Roots of the Ferguson explosion — and what’s next for the movement

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The whole world watched as long-suppressed Black grievances came to a head after Darren Wilson, the cop who killed unarmed Black teenager Michael Brown in Ferguson, Mo., went unindicted.

But police violence is far from the only abuse that Blacks face; community control of the police is an urgent need, but only part of the answer. Cop brutality takes its place beside every aspect of the “justice system” — from official police policy to grand juries, prosecutors, and the prison-industrial complex — in a long history of oppression. And it cries out for a radical solution.

A short history of official segregation. People blame many things for the conditions in Black segregated communities today. What goes undiscussed is the history of a range of explicit government policies that enforced segregation through most of the 20th century in every major city. A YouTube documentary called The Making of Ferguson describes this history.

Blacks didn’t move to Ferguson because they chose the area; they moved because many were forced out of St. Louis, and other suburbs wouldn’t accept them. In the city’s public housing, segregated by law, Black projects had turned into areas rife with gangs and crime, thanks to poverty and lack of jobs and services. Government dealt with the problem by evicting families and blowing up housing projects. Some of these spaces in St. Louis were snapped up by developers who created neighborhoods for the wealthy in their place. Some are still vacant lots today.

As suburbs proliferated after World War II, the Federal Housing Authority routinely subsidized the development of white-only enclaves. Unsubsidized suburbs, like Ferguson, suffered. Construction was shoddy. Banks wouldn’t extend mortgages to buy homes, and rents were high. For African Americans, the problems of the inner city replicated in the suburbs.

The subprime loan scheme that helped trigger the 2007 financial crisis aggravated an already unendurable situation.

Inspiration of Black leadership. The blossoming movement against police repression is mobilizing thousands in the U.S. and capturing the support of many more around the world.

This is due in large part to the leadership of African American youth. In Seattle, where this reporter lives, many of the protests have been organized by students from Garfield High, a largely Black school.

This reflects the fact that Black issues and Black leadership are key drivers of U.S. social change. But that doesn’t mean that the proper role for whites (or other people of color) is a subordinate one, as some activists believe. As Gwen Carr, the mother of slain Eric Garner, said at a rally in Washington, D.C., “It’s just so overwhelming to see all who have come to stand with us today. Black, white, all races, all religions. We need to stand like this at all times.”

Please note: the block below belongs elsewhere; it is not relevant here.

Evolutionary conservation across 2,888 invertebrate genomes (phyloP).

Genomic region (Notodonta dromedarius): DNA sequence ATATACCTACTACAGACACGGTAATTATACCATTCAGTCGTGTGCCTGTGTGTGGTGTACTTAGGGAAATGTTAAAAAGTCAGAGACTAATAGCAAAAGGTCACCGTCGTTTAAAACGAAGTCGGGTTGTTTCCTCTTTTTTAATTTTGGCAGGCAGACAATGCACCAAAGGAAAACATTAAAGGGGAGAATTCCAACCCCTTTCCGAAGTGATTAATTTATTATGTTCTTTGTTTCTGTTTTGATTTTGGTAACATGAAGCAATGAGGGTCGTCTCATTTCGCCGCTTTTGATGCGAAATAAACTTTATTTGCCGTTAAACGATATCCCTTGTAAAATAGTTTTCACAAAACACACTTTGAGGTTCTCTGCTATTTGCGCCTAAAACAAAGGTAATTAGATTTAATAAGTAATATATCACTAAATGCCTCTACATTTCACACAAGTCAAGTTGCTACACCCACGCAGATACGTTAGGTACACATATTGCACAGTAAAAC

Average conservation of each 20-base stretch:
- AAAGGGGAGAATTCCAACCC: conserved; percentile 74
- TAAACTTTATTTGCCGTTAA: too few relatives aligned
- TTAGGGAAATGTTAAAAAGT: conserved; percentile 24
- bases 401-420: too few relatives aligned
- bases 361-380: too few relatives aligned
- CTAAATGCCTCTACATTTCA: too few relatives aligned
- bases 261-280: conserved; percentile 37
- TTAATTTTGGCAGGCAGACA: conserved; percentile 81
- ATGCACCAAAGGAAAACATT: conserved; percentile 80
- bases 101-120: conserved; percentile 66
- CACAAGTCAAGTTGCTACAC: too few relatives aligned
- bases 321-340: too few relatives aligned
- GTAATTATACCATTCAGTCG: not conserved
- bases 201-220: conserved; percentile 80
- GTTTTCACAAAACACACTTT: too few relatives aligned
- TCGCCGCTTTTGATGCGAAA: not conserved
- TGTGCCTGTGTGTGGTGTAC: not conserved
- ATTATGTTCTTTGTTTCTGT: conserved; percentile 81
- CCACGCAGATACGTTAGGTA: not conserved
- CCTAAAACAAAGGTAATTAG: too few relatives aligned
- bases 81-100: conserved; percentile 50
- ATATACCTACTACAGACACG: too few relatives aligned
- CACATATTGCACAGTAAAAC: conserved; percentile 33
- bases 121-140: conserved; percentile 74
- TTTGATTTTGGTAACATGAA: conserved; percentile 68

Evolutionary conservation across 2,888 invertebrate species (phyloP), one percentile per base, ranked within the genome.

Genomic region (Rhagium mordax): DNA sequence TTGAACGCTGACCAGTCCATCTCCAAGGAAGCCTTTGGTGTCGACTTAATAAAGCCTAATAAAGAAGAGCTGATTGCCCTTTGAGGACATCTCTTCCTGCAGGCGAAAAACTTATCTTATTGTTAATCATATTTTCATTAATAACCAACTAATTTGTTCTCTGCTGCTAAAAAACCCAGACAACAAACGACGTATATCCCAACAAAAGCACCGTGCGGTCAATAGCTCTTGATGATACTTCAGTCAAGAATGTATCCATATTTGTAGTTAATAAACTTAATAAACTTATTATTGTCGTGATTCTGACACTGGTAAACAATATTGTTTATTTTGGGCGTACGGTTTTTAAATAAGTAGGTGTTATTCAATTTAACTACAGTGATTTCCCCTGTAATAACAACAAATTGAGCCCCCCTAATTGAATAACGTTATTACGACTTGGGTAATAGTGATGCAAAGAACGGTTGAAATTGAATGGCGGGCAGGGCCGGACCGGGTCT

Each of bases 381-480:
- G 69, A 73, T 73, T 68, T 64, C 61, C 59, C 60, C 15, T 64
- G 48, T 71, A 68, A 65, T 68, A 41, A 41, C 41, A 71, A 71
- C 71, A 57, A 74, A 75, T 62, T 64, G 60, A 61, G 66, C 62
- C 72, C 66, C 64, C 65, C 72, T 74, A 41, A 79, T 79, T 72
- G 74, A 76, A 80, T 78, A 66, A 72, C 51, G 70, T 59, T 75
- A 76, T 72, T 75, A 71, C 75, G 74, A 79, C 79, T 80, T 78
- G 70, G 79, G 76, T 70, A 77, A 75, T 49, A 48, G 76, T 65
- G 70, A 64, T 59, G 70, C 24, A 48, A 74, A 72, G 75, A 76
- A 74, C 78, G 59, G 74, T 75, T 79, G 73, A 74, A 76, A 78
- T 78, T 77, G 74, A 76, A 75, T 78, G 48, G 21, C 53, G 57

It would also be a mistake to undervalue the crucial role that Black women play. Although most victims of cop murders are men, Black women are also disproportionately killed or brutalized by police. And they are left to pick up the pieces and fight the good fight when sons, partners, and community members are murdered.

Black women have been leaders in the movement all along. The slogan “Black Lives Matter” was coined by three queer Black women from the San Francisco Bay area as a call to action after the murder of Trayvon Martin. And the Ferguson-based group Millennial Activists United was formed by three young Black women — a student, a mother, and a poet.

Building a movement that matters. Many groups are recognizing that to keep the momentum going and strike a real blow for racial justice, some coordinated national strategizing needs to happen. A national conference on race, racism, and what’s next for the movement could lead to a countrywide mobilization with a clear set of goals and demands.

Only a democratic organization in which all groups have an equal part in the decision-making process will be able to last and make an impact. Left groups could consider this a chance to leave past sectarianism behind and set an example of principled cooperation. Labor activists could also play a valuable role by talking up this idea and generating material support for it in their unions. Perhaps a large labor body could even offer to host such a conference.

What are the demands that the conference might take up? Some proposals:

• Demilitarize police forces and place them under community control; cut spending on law enforcement. Instead, invest this money into Black communities by massively improving jobs, housing, and schools.

• End the phony war on drugs. Release prisoners convicted of minor drug or property offenses or prostitution; fund free, community-operated drug rehabilitation; release all political prisoners and stop hunting Assata Shakur, a political refugee in Cuba.

• Reinstate affirmative action in jobs and education. Use public policy to attack segregated housing, for example by prohibiting landlords from rejecting tenants whose rent is subsidized.

Making demands on the system is important. It brings people together, gives us a sense of our collective power, and sometimes even achieves victories on specific issues.

But this is not enough. Racism and cop brutality, like sexism, are indelible features of capitalism. The only way to truly eradicate oppression is to replace the profit system with a socialist one, and for that, we need nothing short of a revolution.

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Also see:

Rebellion and repression from Ferguson to Ayotzinapa

Curb police violence through community control

Mexico: the greatest political crime in decades

No justice without radical change

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